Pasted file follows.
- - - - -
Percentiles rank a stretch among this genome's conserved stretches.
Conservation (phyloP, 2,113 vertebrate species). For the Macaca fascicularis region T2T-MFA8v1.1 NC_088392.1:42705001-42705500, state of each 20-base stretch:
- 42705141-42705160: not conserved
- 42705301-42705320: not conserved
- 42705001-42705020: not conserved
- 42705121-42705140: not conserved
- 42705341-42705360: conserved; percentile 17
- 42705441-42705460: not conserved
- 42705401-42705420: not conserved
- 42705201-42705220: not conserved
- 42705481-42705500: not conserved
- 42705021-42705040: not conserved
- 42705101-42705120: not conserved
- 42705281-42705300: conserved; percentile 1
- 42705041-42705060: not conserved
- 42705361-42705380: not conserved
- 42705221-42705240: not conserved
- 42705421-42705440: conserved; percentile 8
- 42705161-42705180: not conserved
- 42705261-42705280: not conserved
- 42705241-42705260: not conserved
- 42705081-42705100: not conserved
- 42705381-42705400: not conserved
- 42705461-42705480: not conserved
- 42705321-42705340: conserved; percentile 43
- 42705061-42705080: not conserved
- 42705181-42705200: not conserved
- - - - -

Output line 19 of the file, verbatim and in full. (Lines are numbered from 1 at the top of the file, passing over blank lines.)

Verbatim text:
- 42705161-42705180: not conserved